I encourage you to reconsider your position, as I have worked for "e-zines" and "blogs" that take in millions of dollars in advertising revenue per year. Web-published content is not wholly replacing print content, but it has already supplemented it and is taking the place of print content for many.

    if you freelance for newspapers/magazines/recognized internet sites, you may qualify that way. if you have published a minimum of six different golf stories in the past 12 months in newspapers/magazines or recognized websites, we will be glad to send you an application.

    please provide a u.s. mail address if you are requesting an application.

    I am, and I can be reached at the following address:

    Erik J. Barzeski



    If you could include a second application for my staff member Kiran Vakamudi, I would appreciate it.

    Kiran Vakamudi



  2. I think what you need to do is apply for an ISSN -- this is essentialy an ISBN for Serial publications such as magazines.

    It is harder to get an ISSN for an online publication than it was a few years ago, but i think you should be able to get one. This would probably give you MUCH more leverage in convincing them that you are a recognized publication.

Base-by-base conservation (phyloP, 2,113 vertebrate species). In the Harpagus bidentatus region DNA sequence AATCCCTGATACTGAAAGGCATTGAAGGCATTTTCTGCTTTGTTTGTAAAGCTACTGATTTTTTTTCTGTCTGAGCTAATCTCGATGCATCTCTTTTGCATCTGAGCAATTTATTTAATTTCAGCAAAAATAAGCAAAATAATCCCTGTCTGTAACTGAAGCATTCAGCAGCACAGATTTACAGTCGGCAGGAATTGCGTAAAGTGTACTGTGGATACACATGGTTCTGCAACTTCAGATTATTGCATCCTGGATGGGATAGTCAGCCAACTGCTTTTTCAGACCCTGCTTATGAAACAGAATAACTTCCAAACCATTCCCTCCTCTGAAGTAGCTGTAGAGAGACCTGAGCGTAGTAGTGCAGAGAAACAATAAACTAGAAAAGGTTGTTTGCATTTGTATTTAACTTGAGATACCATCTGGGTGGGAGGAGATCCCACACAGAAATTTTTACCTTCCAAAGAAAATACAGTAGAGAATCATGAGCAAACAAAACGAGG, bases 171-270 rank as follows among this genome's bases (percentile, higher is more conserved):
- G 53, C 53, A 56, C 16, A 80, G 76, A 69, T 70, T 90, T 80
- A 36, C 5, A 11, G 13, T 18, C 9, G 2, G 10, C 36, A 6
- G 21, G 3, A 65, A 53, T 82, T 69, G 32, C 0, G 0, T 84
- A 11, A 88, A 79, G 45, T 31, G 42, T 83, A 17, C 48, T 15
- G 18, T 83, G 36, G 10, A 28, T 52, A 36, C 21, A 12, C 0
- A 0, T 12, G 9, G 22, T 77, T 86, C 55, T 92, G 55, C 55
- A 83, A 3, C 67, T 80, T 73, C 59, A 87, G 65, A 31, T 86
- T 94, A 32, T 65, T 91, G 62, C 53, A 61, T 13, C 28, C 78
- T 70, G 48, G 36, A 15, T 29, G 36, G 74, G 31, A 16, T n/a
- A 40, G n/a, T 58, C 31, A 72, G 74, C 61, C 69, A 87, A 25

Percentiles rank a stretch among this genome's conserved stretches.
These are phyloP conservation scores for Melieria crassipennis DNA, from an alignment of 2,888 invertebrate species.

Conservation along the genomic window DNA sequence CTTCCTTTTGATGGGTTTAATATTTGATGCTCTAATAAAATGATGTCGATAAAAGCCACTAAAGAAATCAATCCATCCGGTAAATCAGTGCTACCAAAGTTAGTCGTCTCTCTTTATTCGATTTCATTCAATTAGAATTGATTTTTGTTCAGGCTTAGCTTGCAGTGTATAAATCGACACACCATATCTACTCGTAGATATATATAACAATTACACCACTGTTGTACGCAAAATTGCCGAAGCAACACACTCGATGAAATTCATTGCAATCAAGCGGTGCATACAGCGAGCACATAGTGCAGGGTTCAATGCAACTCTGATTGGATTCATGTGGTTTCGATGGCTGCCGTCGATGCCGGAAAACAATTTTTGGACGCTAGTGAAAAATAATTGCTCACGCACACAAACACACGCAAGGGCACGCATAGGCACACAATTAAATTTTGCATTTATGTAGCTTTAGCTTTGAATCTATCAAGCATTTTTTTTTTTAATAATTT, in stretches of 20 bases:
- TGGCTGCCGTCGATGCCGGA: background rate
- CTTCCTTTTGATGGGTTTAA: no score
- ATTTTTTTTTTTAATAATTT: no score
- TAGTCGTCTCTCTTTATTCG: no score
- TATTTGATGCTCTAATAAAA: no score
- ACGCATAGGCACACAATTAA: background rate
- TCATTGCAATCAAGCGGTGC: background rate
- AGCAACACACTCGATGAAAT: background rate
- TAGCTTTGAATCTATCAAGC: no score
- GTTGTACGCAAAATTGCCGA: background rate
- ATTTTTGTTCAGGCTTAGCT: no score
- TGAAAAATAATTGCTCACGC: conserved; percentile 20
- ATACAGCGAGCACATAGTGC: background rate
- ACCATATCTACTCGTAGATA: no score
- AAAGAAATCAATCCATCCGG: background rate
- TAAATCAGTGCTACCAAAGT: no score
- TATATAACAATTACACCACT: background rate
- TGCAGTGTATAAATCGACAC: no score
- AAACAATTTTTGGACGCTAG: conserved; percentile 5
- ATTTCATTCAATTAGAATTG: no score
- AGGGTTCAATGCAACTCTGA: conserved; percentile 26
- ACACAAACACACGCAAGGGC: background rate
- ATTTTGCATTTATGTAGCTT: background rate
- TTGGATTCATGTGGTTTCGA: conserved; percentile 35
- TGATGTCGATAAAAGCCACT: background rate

3. I edited my response to be a bit happier and more "honey" than "vinegar" and got a response:

    i understand your position and we do have a number of members who write for websites we recognize. we have strict criteria for those sites, which include being news-oriented sites which change content daily and have advertising. we were among the first to recognize internet writers and i was among the first to cover an event for a website when i covered the 95 ryder cup for sportsline.

    blogs simply don't fit our current criteria. neither do webbooks or the vast majority of ezines.

    as a professional organization, we are constantly looking at the changing trends, which is why we spent so much time defining our internet rules. we also have a criteria for new paper/physical publications.

    if you would like to check back with us later in the year, you are welcome to do that.

    The only criteria we currently fail to meet is "have advertising." I'll reply one more time, but it's clear that simply calling The Sand Trap a blog because it's powered by MovableType was a mistake on my part (and a heap of short-sightedness by the GWAA).